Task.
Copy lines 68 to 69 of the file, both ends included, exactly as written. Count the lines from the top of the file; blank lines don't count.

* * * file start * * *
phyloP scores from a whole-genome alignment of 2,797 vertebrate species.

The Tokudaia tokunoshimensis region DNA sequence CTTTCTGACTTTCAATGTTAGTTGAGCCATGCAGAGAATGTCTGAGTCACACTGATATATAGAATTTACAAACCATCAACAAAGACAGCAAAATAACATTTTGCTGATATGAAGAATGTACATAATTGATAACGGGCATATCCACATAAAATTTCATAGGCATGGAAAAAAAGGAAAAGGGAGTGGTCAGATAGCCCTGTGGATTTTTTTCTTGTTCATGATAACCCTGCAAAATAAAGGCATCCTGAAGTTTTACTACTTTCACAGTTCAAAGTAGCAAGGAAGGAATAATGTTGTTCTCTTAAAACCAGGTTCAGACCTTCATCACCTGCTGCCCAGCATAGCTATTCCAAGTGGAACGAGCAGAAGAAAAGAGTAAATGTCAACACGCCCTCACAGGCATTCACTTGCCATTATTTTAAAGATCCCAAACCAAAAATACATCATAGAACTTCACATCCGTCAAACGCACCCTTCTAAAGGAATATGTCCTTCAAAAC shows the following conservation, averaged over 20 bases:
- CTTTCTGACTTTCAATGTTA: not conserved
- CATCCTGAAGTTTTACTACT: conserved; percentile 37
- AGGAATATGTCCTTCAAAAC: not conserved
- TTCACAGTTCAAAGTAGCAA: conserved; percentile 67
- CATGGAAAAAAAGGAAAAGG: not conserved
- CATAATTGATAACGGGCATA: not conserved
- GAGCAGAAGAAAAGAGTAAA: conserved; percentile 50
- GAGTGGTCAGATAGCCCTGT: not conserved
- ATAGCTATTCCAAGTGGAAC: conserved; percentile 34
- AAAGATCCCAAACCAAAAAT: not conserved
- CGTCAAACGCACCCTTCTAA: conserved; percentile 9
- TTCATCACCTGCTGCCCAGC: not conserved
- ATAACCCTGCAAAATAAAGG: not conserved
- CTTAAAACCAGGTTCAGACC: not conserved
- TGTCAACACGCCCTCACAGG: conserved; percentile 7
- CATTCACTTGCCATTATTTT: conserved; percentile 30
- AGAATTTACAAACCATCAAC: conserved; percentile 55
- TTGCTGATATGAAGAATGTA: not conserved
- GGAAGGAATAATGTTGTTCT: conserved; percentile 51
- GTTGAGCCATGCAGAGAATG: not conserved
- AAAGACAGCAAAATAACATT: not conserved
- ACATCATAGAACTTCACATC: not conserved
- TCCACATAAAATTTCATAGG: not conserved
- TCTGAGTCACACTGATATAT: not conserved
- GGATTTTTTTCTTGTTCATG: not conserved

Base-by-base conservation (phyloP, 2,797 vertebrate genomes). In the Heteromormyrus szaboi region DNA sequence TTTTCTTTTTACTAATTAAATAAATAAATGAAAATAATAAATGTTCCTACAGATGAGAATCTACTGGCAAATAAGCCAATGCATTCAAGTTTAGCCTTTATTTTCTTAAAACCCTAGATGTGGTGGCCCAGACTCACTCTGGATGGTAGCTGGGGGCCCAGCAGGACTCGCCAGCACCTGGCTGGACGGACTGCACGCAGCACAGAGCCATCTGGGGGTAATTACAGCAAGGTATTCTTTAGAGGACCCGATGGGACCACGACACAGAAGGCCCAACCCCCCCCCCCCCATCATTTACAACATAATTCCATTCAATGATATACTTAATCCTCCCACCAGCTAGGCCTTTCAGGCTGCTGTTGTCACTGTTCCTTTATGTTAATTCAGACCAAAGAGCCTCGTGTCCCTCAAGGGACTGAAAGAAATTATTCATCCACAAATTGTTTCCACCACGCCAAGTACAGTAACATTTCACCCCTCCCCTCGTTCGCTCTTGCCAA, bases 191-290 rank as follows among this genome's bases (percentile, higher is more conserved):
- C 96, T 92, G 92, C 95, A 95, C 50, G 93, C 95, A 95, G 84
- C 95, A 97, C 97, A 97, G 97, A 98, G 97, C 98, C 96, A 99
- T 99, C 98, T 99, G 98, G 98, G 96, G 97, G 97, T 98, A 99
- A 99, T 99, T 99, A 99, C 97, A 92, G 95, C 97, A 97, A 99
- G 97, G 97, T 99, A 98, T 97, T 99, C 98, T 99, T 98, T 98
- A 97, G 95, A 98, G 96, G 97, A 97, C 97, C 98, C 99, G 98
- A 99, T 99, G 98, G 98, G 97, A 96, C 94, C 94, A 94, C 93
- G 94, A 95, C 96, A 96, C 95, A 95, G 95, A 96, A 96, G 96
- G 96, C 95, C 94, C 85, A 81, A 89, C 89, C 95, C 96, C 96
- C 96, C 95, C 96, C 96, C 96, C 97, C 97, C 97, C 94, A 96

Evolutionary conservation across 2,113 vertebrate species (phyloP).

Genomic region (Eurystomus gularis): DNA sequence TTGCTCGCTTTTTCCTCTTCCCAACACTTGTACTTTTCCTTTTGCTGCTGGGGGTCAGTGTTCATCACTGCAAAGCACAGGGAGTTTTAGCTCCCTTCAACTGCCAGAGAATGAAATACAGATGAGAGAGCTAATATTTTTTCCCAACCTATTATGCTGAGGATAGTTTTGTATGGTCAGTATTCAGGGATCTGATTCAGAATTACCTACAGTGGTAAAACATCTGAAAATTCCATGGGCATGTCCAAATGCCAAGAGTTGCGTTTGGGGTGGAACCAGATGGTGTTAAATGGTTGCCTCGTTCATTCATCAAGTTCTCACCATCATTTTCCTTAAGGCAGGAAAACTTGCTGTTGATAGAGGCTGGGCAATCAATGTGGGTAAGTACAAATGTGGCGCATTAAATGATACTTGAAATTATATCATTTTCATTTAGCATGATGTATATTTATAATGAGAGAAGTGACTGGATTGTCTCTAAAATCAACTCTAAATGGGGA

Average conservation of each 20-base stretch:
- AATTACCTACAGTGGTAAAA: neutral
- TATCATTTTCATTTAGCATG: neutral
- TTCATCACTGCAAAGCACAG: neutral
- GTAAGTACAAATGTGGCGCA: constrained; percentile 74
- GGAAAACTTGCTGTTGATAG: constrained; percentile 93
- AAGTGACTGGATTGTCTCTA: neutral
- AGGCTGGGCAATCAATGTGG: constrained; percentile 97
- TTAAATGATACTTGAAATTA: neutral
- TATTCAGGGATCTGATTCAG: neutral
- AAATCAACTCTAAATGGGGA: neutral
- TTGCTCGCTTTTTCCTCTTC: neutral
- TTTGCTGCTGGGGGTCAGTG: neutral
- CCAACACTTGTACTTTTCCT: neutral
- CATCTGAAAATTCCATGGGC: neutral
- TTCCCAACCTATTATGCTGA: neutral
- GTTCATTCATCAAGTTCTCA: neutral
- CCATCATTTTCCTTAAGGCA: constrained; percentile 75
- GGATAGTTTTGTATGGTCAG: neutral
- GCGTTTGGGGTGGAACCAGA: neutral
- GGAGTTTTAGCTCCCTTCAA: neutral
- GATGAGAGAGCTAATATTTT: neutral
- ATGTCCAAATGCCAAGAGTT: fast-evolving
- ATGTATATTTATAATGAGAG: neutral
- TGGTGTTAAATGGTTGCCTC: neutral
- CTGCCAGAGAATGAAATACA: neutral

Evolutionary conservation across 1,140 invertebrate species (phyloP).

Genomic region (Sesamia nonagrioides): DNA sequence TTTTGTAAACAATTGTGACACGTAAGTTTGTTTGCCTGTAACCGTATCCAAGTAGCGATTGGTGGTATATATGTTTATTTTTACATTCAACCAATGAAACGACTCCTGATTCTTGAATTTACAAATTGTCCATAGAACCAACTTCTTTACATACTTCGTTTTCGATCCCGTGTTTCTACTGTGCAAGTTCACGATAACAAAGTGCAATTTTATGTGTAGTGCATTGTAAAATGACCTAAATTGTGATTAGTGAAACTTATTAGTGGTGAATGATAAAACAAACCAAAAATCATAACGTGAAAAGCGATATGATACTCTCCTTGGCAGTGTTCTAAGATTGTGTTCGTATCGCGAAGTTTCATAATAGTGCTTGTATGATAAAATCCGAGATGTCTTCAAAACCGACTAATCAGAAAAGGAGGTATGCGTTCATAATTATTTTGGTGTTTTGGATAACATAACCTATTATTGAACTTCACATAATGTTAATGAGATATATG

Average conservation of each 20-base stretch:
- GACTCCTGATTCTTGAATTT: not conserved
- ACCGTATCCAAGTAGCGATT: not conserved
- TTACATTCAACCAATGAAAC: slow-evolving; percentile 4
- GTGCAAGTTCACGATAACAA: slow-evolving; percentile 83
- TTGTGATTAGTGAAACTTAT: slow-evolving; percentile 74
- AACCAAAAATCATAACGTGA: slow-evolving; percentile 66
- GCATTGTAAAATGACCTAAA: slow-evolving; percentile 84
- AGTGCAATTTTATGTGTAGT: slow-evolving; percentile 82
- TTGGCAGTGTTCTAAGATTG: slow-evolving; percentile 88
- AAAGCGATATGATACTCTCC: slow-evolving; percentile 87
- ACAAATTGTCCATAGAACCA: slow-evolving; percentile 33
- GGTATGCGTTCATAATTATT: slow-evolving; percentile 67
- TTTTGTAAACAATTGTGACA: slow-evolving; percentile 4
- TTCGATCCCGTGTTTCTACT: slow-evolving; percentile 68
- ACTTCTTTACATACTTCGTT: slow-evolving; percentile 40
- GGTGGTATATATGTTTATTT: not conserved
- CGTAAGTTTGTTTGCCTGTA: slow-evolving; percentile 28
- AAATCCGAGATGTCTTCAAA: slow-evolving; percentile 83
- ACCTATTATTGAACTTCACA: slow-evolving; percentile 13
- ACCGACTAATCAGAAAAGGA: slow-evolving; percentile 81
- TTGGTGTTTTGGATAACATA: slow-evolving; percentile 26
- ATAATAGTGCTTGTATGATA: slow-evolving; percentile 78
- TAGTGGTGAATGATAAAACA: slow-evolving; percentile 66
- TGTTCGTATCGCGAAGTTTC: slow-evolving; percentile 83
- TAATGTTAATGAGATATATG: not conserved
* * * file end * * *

Genomic region (Sesamia nonagrioides): DNA sequence TTTTGTAAACAATTGTGACACGTAAGTTTGTTTGCCTGTAACCGTATCCAAGTAGCGATTGGTGGTATATATGTTTATTTTTACATTCAACCAATGAAACGACTCCTGATTCTTGAATTTACAAATTGTCCATAGAACCAACTTCTTTACATACTTCGTTTTCGATCCCGTGTTTCTACTGTGCAAGTTCACGATAACAAAGTGCAATTTTATGTGTAGTGCATTGTAAAATGACCTAAATTGTGATTAGTGAAACTTATTAGTGGTGAATGATAAAACAAACCAAAAATCATAACGTGAAAAGCGATATGATACTCTCCTTGGCAGTGTTCTAAGATTGTGTTCGTATCGCGAAGTTTCATAATAGTGCTTGTATGATAAAATCCGAGATGTCTTCAAAACCGACTAATCAGAAAAGGAGGTATGCGTTCATAATTATTTTGGTGTTTTGGATAACATAACCTATTATTGAACTTCACATAATGTTAATGAGATATATG

Average conservation of each 20-base stretch: